Please note, Adelaide Zoo will be closed on Sunday, 19 November 2017 to the general public (including members) until 2pm while we host a special event. We apologise for any inconvenience caused as a result of this partial closure.

Light at the end of the tunnel for critically endangered Orange-bellied Parrot

Adelaide Zoo’s latest approach to Orange-bellied Parrot breeding shows we’re willing to stop at nothing to secure a future for this critically endangered bird.

In a world first for the species, this breeding season we will be trialing an artificial light technique at Adelaide Zoo to kick start the Orange-bellied Parrot breeding season earlier this year and give our birds a better chance at successfully raising more chicks.

With less than 20 Orange-bellied Parrots returning to the mainland last breeding season, Adelaide Zoo is playing a key role in the recovery of this species through our vital breeding program.

We are one of five organisations involved in a national collaborative captive breeding program to help ensure the species does not become extinct in the wild.

Over the last two years, we’re proud to have fledged more than 15 chicks, an important contribution to the insurance population safeguarding this parrot from extinction.

Zoos SA Curator of Conservation and Native Fauna Dr Phil Ainsley said breeding Orange-bellied Parrots presented many challenges.

“One of the challenges of breeding Orange-bellied Parrots is they breed in late Spring, meaning when chicks hatch, temperatures in Adelaide can be in the high thirties and low forties, which is significantly warmer than they would be used to on the west coast of Tasmania,” Dr Ainsley said.

“To combat this, last year we installed an air-conditioning system into our breeding facility.

“This year, we’re ramping up our efforts even further, installing an artificial light system that will allow us to alter day length – one of the main factors believed to influence breeding periods in birds.

“Using a device known as an astronomical timer, we will alter sunrise and sunset times to fast-forward their breeding response by about two months.

“This, along with changing their diet to what they normally receive during breeding season, will hopefully give us a head start on this year’s breeding season and see any hatched chicks further advanced and more able to cope before warmer conditions arrive.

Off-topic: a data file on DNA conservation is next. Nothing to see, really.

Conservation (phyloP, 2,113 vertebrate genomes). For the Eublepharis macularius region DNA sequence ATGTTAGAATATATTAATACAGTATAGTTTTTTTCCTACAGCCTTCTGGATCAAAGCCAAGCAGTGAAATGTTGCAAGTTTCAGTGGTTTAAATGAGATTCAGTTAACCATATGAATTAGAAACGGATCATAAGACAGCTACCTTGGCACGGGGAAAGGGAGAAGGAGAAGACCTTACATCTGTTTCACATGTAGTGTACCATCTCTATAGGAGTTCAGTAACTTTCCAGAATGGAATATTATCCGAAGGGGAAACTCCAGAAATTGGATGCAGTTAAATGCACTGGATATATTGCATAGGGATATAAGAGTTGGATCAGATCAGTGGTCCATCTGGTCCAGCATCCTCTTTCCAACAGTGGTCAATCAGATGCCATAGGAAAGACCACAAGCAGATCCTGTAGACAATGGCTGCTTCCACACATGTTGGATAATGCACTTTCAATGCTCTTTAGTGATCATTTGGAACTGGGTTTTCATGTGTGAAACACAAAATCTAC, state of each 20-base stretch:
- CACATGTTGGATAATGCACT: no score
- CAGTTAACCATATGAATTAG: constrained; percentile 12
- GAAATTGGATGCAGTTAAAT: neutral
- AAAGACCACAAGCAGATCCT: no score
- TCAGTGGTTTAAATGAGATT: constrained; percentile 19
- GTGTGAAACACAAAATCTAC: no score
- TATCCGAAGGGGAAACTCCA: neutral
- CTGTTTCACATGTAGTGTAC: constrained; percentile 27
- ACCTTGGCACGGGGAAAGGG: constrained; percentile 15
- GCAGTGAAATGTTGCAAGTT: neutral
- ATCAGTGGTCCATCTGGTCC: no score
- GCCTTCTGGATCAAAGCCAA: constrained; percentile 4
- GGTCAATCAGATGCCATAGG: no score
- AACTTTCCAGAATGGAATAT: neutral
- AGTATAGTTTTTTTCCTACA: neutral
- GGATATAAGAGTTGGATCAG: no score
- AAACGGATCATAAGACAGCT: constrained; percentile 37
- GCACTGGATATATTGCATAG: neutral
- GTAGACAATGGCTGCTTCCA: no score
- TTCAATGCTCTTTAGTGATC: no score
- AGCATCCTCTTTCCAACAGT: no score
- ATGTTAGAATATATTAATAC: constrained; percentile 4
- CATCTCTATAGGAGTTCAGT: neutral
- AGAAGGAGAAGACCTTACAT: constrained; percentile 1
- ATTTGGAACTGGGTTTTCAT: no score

“It may also provide an opportunity to double clutch this season.”

Native to Australia, the small migratory bird spends the summer breeding in south-west Tasmania and migrates to Victoria and South Australia for the winter.

It is one of only three known migratory parrot species.

With only three females returning to Tasmania to breed this year, Adelaide Zoo’s program has never been more important to support the remnant population.

As a conservation charity, saving species from extinction is at the core of what we do.

Across Adelaide and Monarto Zoos, we house many species which are under threat in the wild.

Almost 70 per cent of the animals that call Monarto Zoo home and 40 per cent at Adelaide Zoo are threatened with extinction.

These animals have a critical role to play as insurance populations to safeguard the long-term survival of these important species and have the potential, if ever needed, to help re-establish wild populations in their natural habitats.

Our work with many species including the amazing Orange-bellied Parrots will hopefully safeguard these species and ensure their long term survival.

 

Congratulations to our Chief Executive Elaine Bensted on receiving the #telstrabizwomen 'for purpose and social enterprise' award tonight.

About Zoos SA

Zoos SA is a not-for-profit conservation charity that exists to save species from extinction and connect people with nature.

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